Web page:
The consultants addressed this point in their report, too, saying, “the geography of Wisconsin does not preclude the creation of good government maps that also seek to satisfy the goals of majority rule representation and avoiding political gerrymandering.” With the rather remarkable line, consultants concluded the following:
“To put it simply, in Wisconsin, geography is not destiny.”
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None of the four submissions from Democrats and left-leaning groups are perfect. They each may have their flaws, and consultants may seek to address those flaws as this process continues to move forward. But any of these options would improve upon the deeply broken environment beset by Wisconsin’s Republican gerrymander. Not only would they create a far more competitive electoral environment in the state legislature, they would bring Wisconsin closer to a scenario where its maps actually reflect the politics of the people living in the state. There are no “perfect” solutions, but we can, as our nation’s founding documents express, continue to strive for something “more perfect.” Fairer maps are in sight, and can be a part of continuing to perfect our union here in Wisconsin.
Since the court’s Dec. 22 ruling, Assembly Speaker Robin Vos has mentioned wanting to bring a challenge to the U.S. Supreme Court, and while that seems unlikely to be heard considering this case was over a matter of the state constitution, the U.S. Supreme Court has proven itself to be unpredictable, so the slim possibility of a final hail mary that would halt new maps for the 2024 election still remains.
But make no mistake, we are entering the endgame of this redistricting saga.
In a statement following the release of the report, Gov. Evers said, “The days of Wisconsinites living under some of the most gerrymandered maps in the country are numbered.”
“The key takeaway,” Doug Poland, partner at Stafford Rosenbaum and co-founder of Law Forward, the group that brought the challenge to the maps, said in a Twitter thread, “The GOP gerrymander of Wisconsin in place since 2011 is dead.”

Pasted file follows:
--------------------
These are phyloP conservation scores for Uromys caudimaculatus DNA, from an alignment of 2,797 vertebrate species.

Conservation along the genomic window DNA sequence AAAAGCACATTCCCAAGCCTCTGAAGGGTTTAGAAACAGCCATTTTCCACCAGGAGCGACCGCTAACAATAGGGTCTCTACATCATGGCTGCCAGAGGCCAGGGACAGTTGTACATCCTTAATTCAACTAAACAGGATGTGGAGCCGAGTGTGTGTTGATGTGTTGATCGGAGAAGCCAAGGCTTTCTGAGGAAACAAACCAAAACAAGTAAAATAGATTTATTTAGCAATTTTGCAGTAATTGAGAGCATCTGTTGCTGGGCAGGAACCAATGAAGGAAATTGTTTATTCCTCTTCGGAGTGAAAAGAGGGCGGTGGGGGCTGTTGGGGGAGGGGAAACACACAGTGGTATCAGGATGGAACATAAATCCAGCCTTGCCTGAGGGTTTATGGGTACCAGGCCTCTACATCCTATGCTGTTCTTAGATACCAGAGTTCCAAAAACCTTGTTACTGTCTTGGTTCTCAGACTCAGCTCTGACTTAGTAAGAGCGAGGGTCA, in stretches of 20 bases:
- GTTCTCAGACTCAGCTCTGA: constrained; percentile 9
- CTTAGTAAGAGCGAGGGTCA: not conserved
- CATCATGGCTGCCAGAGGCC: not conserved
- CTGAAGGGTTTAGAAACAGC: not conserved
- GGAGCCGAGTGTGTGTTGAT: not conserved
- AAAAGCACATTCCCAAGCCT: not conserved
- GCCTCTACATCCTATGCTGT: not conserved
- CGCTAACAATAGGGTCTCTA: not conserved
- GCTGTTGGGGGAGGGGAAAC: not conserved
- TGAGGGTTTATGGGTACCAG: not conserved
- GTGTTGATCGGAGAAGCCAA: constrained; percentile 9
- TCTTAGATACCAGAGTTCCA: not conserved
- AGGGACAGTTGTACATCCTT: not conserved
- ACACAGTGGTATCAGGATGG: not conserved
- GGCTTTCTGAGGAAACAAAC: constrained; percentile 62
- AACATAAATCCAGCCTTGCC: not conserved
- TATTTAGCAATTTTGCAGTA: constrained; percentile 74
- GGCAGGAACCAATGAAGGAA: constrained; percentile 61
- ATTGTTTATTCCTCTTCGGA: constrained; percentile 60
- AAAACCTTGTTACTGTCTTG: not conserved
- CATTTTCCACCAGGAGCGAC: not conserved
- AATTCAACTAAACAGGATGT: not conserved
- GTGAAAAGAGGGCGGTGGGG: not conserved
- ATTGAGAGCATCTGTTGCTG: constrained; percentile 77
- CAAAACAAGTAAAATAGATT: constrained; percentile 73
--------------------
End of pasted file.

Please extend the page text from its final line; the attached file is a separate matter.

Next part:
We are getting close.
This week, parties involved in the case will file briefs responding to the consultants’ report. Then, it will be up to the Wisconsin Supreme Court to make a decision on the maps. There is building optimism that the Wisconsin State Legislature will indeed have new maps in place in time for the 2024 election, and that those maps will not have the absurd Republican tilt that has in so many ways defined the last generation of state politics, presenting a brand new landscape for what could be the most competitive state legislative elections Wisconsin has seen in a generation.
Fairer maps for the state legislature will not just be better for Democrats and their voters who have been shut out of power in the state legislature for so long. It’s not just about the D vs. R calculus that factors into this decision.
Indeed, fairer maps will be better for all Wisconsinites, across the political spectrum, inviting more competition, less extreme polarization, and ultimately, a healthier environment for politics and good governance in this state. After this consultants’ report, we are one step closer to this better, fairer situation becoming a reality.
This is how Wisconsin rebuilds its broken political foundation.
Dan Shafer is a journalist from Milwaukee who writes and publishes The Recombobulation Area. He’s also written for The New York Times, The Daily Beast, Heartland Signal, Belt Magazine, WisPolitics, and Milwaukee Record. He previously worked at Seattle Magazine, Seattle Business Magazine, the Milwaukee Business Journal, Milwaukee Magazine, and BizTimes Milwaukee. He’s won 17 Milwaukee Press Club Excellence in Journalism Awards. He’s on Twitter at @DanRShafer.